Looking Adversity In The Eye … And Smiling

“The robbed that smiles, steals something from the thief.”

— William Shakespeare, Othello

Chatting with Arturo, you’d never know that he just closed his business. For good.

Arturo. Smiling in the face of adversity.

As we talked last Sunday on a very large, warm Oregon sand dune, watching hundreds of energized Whitford middle school marching band’ers run screaming down the hill, he only had smiles.

He smiled when we talked about hauling the marching band wagons three miles. He smiled when he talked about his family. He even smiled a little extra when he described a repair job he had done recently for an elderly gentleman.

The elderly gentleman in question was a 92-year-old man with a leaky ceiling. Arturo came out to the man’s house. The man wanted Arturo to patch the roof. The funny (scary) thing was the the 92-year old was out on a ladder trying to fix it himself when Arturo arrived. He promised the elderly man that he would fix the roof, provided that the man never go up on the roof again. The man promised. Arturo was thankful.

Arturo talked with his co-workers and his teenage son. (His eyes really lit up whenever he talked about his son & daughter) Together, they would patch the roof. It was a big job as there was a lot of damage. I’m not sure how long it took, but it took awhile. That was ok with him because his priorities in business are – be honest, be responsible, and be on time. It was clear that he took those priorities seriously.

Thus far, this sounds like a normal day at the office for a roofer with his own business. The catch is that the work was done for free. All the men’s time was donated on the weekend. It was part of a volunteer job that they worked on through an organization in Portland that helps people fix up their homes. (I missed the name.)

This is the what Arturo said makes him happy – helping people. As we talked more, I found out why he wasn’t upset that he had to close down his business a few weeks ago because of a bad business partner. He now as a new job doing less roof work and he gets to help people upgrade their homes to be more energy efficient. He’s employed, has a happy family, and was volunteering as a chaperone for his daughter that Sunday. Arturo’s got his priorities lined up.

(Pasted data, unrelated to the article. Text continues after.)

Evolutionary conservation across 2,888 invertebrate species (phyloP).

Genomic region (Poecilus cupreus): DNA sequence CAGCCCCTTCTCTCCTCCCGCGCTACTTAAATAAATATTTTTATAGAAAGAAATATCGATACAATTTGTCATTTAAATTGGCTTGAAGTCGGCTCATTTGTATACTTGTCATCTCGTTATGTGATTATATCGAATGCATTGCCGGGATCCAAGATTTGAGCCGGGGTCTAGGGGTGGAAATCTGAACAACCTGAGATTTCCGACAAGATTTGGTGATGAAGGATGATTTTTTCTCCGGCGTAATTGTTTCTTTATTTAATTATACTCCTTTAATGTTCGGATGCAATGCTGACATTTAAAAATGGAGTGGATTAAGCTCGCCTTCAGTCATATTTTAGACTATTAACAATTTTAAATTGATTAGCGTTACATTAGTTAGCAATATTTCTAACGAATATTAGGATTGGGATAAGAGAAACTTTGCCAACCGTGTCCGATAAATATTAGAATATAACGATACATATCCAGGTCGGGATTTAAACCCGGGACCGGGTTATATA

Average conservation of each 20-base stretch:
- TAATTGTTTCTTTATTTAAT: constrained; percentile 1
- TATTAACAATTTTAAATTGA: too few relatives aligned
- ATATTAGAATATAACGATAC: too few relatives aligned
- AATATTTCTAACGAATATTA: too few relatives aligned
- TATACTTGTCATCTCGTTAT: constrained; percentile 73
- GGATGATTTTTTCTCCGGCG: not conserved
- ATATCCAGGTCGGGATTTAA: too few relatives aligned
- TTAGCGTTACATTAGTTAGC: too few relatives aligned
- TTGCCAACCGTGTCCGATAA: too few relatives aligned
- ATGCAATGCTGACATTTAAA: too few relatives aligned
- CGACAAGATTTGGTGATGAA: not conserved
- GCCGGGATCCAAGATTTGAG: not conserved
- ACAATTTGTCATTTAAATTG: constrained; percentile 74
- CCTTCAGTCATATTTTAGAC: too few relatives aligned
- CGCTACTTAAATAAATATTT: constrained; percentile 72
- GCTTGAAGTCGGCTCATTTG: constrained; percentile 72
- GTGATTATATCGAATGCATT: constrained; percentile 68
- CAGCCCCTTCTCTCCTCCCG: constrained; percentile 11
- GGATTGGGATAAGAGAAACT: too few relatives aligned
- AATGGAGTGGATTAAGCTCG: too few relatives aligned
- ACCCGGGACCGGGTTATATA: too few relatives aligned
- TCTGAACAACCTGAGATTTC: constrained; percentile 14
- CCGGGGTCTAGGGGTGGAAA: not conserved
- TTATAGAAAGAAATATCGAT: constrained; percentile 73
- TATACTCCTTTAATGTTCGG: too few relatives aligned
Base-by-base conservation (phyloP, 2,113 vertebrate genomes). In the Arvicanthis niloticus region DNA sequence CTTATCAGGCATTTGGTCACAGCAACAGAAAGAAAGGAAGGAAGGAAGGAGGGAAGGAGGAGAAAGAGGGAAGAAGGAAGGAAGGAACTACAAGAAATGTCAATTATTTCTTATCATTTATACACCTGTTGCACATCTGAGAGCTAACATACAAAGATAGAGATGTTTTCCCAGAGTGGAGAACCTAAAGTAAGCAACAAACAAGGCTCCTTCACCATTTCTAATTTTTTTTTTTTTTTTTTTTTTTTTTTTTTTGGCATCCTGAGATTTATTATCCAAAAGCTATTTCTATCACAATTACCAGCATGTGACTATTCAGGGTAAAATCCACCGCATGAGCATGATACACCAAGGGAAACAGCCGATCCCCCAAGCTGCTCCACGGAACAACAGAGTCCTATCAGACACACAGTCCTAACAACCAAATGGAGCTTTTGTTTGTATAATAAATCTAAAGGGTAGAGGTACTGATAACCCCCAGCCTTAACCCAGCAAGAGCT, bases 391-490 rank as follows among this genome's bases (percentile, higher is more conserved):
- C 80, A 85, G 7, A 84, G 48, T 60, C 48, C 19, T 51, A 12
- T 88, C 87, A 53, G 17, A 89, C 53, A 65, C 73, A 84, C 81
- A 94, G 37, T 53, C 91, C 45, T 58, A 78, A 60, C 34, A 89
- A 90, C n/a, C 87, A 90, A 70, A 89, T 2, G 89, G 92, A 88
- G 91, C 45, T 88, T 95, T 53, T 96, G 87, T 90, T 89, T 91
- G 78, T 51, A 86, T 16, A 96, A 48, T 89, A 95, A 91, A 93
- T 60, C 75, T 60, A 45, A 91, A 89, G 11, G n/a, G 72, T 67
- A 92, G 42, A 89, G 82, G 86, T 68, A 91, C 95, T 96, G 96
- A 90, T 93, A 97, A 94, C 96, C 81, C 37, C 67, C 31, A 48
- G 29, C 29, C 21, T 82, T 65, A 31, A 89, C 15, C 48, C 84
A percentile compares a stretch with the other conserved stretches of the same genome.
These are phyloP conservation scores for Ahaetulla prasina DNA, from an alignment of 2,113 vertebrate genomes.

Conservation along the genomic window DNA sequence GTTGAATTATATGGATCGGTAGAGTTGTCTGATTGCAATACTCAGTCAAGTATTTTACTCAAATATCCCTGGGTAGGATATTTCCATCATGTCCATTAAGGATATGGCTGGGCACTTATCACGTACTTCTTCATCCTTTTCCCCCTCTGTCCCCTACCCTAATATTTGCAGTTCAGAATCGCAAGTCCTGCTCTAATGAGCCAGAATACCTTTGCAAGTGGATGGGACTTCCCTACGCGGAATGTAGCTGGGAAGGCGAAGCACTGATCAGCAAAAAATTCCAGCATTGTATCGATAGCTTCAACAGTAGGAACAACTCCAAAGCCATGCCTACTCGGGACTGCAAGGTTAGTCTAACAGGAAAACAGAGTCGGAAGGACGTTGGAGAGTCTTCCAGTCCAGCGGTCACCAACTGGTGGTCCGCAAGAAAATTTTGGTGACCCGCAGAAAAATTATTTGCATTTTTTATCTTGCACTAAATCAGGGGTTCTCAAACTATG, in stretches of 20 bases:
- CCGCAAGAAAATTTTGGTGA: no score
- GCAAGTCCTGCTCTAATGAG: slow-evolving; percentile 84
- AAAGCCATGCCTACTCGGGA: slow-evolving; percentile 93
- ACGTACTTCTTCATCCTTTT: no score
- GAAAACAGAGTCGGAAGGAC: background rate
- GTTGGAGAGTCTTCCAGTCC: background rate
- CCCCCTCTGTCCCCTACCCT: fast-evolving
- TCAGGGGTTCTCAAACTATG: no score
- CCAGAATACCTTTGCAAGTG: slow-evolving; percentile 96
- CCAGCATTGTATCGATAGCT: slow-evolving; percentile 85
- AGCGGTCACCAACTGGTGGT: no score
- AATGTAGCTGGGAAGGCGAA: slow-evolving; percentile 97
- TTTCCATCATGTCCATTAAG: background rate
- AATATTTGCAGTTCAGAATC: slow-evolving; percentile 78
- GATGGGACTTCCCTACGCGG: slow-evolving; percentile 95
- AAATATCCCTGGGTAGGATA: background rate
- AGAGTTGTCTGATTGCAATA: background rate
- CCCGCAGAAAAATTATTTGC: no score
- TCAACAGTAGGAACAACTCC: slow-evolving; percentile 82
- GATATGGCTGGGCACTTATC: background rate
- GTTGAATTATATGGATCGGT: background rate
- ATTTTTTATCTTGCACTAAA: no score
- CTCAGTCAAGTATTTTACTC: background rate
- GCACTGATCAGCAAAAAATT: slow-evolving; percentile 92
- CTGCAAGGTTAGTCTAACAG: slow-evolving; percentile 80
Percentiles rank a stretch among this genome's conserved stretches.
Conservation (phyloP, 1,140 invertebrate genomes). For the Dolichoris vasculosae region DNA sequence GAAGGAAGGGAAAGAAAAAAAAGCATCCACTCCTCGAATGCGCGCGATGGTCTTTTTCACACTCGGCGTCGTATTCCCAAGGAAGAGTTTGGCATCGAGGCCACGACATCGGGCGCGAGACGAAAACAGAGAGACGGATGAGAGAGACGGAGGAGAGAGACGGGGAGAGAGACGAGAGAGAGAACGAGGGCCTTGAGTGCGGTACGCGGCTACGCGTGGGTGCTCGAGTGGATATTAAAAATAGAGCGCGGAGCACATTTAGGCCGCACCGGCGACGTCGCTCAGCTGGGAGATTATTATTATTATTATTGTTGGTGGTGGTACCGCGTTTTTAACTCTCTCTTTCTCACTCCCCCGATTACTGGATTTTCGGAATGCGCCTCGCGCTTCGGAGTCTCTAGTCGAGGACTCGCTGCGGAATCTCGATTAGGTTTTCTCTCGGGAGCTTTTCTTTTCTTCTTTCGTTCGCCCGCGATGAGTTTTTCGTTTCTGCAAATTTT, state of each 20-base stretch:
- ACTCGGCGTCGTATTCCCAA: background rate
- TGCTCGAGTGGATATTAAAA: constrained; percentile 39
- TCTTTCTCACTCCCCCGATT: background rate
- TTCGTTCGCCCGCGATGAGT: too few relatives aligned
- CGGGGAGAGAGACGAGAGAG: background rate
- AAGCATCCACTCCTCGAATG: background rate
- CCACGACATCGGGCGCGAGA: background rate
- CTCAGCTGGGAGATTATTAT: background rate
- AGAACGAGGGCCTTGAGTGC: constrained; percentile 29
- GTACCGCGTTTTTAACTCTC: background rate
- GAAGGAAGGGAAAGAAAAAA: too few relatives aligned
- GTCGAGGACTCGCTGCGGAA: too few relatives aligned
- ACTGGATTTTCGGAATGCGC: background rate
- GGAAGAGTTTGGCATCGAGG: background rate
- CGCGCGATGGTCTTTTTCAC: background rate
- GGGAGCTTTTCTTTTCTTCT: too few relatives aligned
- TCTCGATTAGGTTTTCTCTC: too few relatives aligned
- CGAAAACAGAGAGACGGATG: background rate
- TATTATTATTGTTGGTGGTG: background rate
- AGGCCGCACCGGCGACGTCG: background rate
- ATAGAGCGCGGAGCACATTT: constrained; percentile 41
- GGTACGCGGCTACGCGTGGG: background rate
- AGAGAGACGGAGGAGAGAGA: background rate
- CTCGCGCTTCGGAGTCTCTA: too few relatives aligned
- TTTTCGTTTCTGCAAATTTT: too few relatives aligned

We concluded our conversation with a couple more stories. One, of a friend of his who emerged from a coma recently with a new lease on life and another bittersweet tale of laying his father to rest back in Mexico a few years ago. While he talked, he smiled.

It was soon time to go. As we walked back down the sand dune, middle schoolers streamed around us and funneled off the dune onto the busses. Arturo had his back to me as he walked away.

It wouldn’t have surprised me if he was smiling.

Today’s gift of time … After I changed the reader board at my daughter’s school, I got an email. The date on the board was wrong as the information I was sent was wrong. The school is a ways a way, but I didn’t hesitate to take my lunch hour to drive down and change it… As I drove I thought about Arturo’s story and how he would have handled this situation. … I smiled.

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About Eric Winger

Our perception of time is key to how we use our time. The most fundamental way to change that perception is to give our time. This opens us up to new opportunities and ideas from which we can build to really make a difference. ... Yes, we *do* have time to make a difference!
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